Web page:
As the saying goes, cream may rise to the top, but shit floats. Within the human eugenics movement, the Rich Fool had a powerful, enabling interdependency with another great American type: the Race Scientist. If the Rich Fool had a wealth of resources but little knowledge and less wisdom, the Race Scientist had an abundance of credentials and respectability as a man of learning, a ruthless obsession with biology as the basis for human inequalities, and an inexhaustible need for the wealth of others to finance his research. Once funded, it was that research, the Race Scientist cooed in the ear of the Rich Fool, that would produce the data to confirm what both men were already quite certain was true: it was their inborn destiny to be great men, as morally ordained by nature itself as the leaf’s green and the kitten’s purr.

[Charles Davenport]

W. E. D. Stokes’s Race Scientist was a man named Charles Davenport, or, we might say, Charles Davenport’s Rich Fool was W. E. D. Stokes. Like Stokes, Davenport was descended from an old line of Yankees, though the Stamford Davenports were of significantly less repute and wealth than the Phelpses, Stokeses, and Dodges of New York City. While Stokes was a Yale man, Davenport took an A.B. and a Ph.D. from Harvard, the latter in Zoology in 1892 at the age of 26. Whatever reality there was to Stokes’s reputation for brilliance in matters of property, Davenport matched and exceeded it in the biological sciences. His early work on experimental approaches to morphology, taxonomy, and embryology won him appointments at Harvard and the University of Chicago. He became interested as well in evolutionary thought and, then, notable as an early proponent of Mendelian inheritance. In 1904, Davenport resigned his tenure at Chicago to take a position as the Director of the Station in Experimental Evolution at Cold Spring Harbor on Long Island, part of the lavishly endowed Carnegie Institution of Washington. He continued at Cold Spring Harbor until his retirement in 1934.

Meanwhile, Davenport’s experimental interests in the evolution of non-human animals led him increasingly to ponder what evolution said of the human animal and the societies it made. He joined an organization of like-minded men called the American Breeders’ Association (ABA). Founded in 1903 by Willet Hays, an Iowa plant breeder, eugenicist, and the soon to be Undersecretary of Agriculture in the administration of Theodore Roosevelt. The ABA claimed as its domain of interest the scientific and systematic breeding of plants, animals, and humans, uniting in a single organization expert naturalists, agriculturalists, cattlemen, swine husbands, sociologists, psychologists, medical doctors, and countless others. In 1907, Davenport presented papers on chicken breeding and on genetic theory at the organization’s annual meeting in Columbus, Ohio. In the same year, he became an officer of the organization as Secretary and Editor of the “Animal Section.”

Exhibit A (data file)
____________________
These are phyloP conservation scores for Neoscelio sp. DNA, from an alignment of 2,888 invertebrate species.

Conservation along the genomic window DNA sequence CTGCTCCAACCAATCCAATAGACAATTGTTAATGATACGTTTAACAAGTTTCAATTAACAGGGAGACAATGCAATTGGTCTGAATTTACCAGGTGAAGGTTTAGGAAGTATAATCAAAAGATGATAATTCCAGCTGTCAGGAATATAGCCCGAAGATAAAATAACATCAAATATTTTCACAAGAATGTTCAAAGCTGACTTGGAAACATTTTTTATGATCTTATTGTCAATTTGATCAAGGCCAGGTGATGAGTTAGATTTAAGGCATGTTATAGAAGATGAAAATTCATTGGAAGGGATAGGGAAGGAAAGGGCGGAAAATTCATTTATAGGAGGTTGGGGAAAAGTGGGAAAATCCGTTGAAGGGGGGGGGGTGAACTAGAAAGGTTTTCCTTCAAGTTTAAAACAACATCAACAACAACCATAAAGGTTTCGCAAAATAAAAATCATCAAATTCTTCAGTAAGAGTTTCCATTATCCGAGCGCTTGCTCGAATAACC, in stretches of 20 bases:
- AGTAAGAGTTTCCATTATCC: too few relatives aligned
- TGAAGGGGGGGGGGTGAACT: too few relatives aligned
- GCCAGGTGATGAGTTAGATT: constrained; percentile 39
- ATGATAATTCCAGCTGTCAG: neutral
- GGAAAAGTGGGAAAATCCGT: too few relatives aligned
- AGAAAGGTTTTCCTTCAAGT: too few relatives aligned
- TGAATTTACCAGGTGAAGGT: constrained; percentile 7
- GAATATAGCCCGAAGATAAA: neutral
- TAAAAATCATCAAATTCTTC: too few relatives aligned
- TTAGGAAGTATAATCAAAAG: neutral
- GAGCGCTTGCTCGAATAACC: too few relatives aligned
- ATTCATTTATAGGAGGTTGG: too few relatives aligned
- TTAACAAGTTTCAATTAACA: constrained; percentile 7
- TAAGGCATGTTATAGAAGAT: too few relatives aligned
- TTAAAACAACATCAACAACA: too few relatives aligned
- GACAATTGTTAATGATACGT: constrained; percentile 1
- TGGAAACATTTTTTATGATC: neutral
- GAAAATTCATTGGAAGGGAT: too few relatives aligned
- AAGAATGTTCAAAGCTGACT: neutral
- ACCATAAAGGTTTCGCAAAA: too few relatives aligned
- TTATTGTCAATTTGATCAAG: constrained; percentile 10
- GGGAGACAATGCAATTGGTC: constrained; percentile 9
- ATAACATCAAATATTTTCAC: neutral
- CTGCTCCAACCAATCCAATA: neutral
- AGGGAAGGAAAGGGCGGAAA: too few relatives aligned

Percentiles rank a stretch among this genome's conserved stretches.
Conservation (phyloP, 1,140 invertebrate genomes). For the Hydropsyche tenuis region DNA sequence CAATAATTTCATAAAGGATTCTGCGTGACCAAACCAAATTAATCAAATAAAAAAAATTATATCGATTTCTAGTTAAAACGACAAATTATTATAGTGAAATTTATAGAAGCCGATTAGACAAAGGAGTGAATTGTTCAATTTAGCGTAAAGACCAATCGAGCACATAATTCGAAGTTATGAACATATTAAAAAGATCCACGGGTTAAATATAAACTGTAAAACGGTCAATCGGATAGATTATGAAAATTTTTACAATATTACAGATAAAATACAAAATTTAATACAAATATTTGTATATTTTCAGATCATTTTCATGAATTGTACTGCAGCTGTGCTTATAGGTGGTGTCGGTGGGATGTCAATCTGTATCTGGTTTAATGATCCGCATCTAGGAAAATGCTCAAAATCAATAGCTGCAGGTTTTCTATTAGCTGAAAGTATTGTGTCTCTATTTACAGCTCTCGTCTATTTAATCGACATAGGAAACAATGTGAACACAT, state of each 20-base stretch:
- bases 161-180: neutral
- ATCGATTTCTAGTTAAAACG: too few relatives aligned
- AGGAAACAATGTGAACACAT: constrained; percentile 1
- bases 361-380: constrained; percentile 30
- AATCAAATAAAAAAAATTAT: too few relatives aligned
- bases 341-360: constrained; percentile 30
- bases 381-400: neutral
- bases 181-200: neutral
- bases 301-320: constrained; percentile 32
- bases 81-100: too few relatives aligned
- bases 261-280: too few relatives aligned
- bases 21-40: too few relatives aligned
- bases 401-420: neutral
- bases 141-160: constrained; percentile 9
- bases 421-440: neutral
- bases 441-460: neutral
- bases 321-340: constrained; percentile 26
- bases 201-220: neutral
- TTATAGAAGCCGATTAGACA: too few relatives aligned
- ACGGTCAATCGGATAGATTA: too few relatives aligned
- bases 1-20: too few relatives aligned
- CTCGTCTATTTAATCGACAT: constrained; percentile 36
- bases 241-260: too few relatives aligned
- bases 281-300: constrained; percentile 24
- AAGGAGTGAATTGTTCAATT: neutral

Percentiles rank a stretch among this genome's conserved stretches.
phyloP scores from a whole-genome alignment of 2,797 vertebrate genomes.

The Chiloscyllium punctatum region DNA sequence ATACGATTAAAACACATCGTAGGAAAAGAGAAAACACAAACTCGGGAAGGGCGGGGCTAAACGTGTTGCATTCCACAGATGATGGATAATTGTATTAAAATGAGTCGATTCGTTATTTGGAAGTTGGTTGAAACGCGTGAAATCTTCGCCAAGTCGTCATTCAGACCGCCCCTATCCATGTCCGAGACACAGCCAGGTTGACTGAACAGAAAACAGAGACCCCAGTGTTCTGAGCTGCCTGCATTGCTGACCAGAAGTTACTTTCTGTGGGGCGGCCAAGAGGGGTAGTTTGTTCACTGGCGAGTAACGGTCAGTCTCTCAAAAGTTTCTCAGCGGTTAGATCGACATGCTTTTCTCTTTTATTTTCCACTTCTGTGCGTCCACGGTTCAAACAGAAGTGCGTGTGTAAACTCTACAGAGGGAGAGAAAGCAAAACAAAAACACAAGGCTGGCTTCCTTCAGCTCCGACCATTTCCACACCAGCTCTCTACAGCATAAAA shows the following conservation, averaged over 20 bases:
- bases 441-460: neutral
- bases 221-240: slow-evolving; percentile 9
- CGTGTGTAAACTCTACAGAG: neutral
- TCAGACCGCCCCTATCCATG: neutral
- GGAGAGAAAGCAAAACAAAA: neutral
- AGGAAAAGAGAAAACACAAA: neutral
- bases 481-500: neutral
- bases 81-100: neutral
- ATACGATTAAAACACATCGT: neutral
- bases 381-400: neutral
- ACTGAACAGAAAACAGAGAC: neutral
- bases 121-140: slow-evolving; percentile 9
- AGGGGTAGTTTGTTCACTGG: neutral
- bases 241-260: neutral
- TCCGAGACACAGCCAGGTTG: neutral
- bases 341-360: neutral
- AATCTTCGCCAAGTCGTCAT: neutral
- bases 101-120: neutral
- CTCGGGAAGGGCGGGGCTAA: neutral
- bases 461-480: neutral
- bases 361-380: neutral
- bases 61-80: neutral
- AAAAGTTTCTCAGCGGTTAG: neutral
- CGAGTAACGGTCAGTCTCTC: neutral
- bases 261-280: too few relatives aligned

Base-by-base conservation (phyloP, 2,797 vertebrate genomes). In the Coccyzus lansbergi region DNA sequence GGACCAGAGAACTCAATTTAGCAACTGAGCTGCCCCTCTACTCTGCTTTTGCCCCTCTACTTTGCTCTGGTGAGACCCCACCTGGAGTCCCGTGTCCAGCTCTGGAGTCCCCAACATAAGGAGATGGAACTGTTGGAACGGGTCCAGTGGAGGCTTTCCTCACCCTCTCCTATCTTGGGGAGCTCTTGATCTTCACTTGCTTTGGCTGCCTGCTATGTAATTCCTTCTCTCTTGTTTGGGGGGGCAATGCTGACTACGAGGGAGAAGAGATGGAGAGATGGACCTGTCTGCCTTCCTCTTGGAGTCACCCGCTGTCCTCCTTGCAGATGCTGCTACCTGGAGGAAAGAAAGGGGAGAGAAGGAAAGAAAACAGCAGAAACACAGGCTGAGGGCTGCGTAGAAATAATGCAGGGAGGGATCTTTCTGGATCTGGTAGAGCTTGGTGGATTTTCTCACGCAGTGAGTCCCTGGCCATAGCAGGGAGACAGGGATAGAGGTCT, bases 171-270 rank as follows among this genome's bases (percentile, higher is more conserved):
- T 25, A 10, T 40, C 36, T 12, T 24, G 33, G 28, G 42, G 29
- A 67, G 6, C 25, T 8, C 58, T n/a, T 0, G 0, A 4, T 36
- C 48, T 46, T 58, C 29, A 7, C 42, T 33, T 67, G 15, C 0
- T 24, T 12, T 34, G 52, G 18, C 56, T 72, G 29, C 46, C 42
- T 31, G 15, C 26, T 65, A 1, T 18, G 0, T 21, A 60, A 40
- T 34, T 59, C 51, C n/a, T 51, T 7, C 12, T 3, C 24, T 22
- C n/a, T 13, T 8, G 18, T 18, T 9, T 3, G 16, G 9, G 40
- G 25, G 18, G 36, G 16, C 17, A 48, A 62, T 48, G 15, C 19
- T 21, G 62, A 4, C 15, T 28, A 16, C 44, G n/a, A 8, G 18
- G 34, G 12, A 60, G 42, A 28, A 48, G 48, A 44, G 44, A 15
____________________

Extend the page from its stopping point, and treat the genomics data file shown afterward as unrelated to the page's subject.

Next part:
1907 was a turning point for Davenport. In that year he published his first article on human heredity, an article titled “Heredity of Eye-Color in Man” that appeared in Science. From that point forward, “research” on human heredity, genetics, and eugenics completely consumed his intellectual labors and was, explicitly or implicitly, the topic of virtually everything he published for the rest of his life. At Cold Spring Harbor, Davenport established the Eugenic Records Office (ERO) in 1910. With his assistant Harry Laughlin, a man who would be the central architect of California’s eugenic sterilization law, Davenport made the ERO an institutional center for eugenics research. Davenport switched from his position in the Animal Section of the ABA to the newly created Eugenics Committee of that organization. In 1910, with Davenport’s assistance, the ABA launched a publication, initially titled the American Breeders Magazine but renamed the Journal of Heredity in 1915, that would be the premier publication for eugenics research for decades to come. Also in 1910, Davenport first used the word “eugenics” in the title of one of his own publications: he published a booklet titled Eugenics—The Science of Human Improvement by Better Breeding.